GDPR and persons with disabilities – an(other) illusory application of European laws in Romania


  1. Introduction

There is more and more talk in the domestic space about GDPR. What is it and why should we care about how our personal data is processed?

GDPR stands for General Data Protection Regulation. It is a European regulation[1]which became law in Romania on 25 May 2018[2]. At this point it is important to note that the regulation has individuals at its core and has (or should have) greater control of their personal data and the means of processing it.

More than 5 years after the personal data protection reform (NB the idea of personal data protection is not a new concept in European law[3]) we cannot help but wonder how informed Romanian citizens actually are about the rights conferred by the Regulation, how much control they have over the processing of their personal data and what are the means by which the Romanian state makes the application of the GDPR effective also towards persons belonging to vulnerable groups.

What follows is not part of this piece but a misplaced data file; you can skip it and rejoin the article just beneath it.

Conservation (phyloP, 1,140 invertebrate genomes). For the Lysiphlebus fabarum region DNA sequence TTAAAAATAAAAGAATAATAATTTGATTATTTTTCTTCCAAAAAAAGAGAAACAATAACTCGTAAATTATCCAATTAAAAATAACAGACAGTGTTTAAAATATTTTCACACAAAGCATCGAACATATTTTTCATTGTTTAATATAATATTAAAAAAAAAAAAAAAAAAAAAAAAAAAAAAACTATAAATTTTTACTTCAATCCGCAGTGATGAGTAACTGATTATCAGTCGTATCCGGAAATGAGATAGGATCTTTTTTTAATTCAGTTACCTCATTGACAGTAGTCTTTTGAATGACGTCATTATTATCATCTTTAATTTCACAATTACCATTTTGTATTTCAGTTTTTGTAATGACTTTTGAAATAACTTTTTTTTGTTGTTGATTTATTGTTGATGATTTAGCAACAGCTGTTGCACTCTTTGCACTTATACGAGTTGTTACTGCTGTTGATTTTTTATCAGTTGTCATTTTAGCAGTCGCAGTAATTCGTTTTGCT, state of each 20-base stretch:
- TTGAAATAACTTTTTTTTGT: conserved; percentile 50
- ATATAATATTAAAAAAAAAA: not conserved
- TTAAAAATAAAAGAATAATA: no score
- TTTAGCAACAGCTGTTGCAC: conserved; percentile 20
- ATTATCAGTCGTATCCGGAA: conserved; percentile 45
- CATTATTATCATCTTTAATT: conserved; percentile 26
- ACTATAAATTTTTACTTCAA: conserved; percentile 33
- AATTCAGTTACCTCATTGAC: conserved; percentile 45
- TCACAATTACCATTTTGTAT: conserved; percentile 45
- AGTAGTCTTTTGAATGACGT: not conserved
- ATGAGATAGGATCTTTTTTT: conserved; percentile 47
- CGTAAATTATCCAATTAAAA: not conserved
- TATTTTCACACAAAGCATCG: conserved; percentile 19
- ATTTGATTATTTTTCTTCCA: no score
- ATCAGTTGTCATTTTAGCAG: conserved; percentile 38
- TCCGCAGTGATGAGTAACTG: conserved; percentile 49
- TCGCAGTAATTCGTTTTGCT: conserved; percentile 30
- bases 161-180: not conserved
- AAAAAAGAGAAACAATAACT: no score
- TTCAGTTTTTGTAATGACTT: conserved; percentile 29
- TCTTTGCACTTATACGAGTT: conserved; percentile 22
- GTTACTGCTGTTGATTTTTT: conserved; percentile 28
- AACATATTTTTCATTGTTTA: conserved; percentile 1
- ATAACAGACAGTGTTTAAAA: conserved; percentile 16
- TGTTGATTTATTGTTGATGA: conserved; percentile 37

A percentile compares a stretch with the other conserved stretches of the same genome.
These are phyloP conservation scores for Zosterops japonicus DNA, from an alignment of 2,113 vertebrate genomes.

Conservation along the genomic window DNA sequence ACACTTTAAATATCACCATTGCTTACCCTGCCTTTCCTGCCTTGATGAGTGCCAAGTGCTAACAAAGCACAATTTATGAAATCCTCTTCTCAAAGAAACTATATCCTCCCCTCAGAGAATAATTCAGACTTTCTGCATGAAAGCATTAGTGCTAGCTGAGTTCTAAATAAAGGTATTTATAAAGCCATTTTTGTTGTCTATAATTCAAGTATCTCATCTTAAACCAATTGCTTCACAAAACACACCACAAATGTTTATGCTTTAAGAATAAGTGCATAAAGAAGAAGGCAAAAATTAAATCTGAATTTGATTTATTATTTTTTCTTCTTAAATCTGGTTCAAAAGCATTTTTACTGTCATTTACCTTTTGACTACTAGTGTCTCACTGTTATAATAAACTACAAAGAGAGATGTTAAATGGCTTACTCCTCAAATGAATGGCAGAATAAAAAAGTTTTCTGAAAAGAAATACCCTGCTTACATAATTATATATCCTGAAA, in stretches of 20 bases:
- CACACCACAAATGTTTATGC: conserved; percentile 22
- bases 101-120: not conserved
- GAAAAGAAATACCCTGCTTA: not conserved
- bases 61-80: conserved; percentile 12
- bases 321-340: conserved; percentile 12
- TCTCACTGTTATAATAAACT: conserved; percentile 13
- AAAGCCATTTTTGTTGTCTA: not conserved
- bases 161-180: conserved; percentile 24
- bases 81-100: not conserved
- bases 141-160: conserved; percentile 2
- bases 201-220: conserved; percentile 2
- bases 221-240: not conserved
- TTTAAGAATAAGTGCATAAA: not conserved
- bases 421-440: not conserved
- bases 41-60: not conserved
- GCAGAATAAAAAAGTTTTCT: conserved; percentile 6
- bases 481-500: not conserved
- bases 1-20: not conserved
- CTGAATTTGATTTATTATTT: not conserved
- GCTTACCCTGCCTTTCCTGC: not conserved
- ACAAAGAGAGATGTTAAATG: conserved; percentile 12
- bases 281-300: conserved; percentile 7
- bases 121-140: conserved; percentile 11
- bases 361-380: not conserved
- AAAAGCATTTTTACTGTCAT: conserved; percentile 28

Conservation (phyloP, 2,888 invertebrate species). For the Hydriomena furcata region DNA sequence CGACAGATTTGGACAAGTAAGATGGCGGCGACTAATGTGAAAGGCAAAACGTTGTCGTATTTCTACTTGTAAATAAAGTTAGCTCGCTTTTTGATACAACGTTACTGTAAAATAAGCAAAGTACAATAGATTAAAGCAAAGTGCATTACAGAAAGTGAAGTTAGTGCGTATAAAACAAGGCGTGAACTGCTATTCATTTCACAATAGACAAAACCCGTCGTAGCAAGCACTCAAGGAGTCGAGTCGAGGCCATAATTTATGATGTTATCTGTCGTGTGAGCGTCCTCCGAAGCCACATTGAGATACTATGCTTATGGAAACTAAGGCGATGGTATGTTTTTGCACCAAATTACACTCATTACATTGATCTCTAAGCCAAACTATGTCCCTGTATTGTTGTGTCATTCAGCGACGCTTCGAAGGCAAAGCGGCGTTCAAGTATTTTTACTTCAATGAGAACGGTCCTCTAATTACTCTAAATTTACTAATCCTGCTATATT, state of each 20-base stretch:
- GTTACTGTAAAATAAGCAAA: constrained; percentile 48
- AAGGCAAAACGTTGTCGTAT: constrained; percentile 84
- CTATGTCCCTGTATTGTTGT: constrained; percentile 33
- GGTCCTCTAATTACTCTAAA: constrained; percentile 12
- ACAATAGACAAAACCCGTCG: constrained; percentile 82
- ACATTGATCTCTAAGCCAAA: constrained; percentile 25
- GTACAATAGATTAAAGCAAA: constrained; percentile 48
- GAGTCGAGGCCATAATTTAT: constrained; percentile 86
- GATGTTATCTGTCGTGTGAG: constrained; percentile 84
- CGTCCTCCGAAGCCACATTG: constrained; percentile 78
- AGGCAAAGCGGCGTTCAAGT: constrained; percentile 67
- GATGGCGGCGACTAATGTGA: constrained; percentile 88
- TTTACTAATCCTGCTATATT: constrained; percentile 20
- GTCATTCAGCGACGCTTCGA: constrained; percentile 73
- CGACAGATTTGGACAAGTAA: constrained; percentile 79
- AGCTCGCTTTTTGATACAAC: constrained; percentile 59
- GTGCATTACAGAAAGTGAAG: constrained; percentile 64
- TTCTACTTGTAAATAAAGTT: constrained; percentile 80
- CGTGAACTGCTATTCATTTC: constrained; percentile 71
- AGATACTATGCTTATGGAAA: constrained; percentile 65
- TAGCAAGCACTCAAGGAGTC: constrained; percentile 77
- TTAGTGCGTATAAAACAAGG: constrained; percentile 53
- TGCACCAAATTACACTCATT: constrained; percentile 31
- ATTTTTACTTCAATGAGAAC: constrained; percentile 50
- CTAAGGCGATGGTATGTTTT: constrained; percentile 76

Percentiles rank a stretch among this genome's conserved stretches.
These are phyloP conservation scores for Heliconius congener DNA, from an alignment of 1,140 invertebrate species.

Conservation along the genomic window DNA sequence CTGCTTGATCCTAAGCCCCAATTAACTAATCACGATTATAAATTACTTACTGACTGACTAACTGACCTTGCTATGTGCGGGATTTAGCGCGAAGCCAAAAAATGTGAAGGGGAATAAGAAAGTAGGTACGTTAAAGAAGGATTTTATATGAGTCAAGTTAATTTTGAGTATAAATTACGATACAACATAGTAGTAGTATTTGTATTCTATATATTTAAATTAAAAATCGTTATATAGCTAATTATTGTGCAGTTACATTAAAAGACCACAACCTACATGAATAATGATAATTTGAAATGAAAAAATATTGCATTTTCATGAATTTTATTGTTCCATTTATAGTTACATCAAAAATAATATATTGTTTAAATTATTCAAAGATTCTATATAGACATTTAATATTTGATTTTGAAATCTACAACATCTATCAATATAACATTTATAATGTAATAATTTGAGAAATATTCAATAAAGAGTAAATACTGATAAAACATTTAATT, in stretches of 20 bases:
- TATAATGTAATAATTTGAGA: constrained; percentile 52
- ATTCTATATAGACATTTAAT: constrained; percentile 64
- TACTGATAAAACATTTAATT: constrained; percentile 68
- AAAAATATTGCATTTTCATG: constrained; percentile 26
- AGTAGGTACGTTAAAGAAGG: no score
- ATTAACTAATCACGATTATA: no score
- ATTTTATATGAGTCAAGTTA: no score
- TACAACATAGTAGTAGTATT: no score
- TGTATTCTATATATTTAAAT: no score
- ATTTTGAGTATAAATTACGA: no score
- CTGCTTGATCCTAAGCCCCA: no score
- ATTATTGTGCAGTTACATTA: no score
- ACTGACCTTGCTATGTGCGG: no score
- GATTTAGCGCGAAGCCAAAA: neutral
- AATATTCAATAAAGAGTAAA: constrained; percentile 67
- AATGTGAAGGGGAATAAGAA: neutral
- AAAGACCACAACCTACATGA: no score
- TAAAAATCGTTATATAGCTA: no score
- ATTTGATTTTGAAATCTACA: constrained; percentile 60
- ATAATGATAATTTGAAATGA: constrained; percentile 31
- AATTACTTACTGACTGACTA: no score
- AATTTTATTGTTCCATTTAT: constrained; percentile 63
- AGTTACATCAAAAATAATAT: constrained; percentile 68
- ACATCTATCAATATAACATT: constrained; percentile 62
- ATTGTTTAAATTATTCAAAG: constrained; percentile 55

In the following we will detail some considerations regarding the right to information of persons with intellectual and psychosocial disabilities as guaranteed by the GDPR.

Intellectual disabilityAccording to the World Health Organization, it refers to those persons having a significantly reduced ability to understand new or complex information and to learn and apply new skills (i.e. intelligence is impaired) or to cope independently (i.e. social functioning is impaired) and began before adulthood and has a lasting effect on development.
Psychosocial disabilityA psychosocial disability is a limitation that arises due to a mental health problem.

2.     About the CRPD – preliminary issues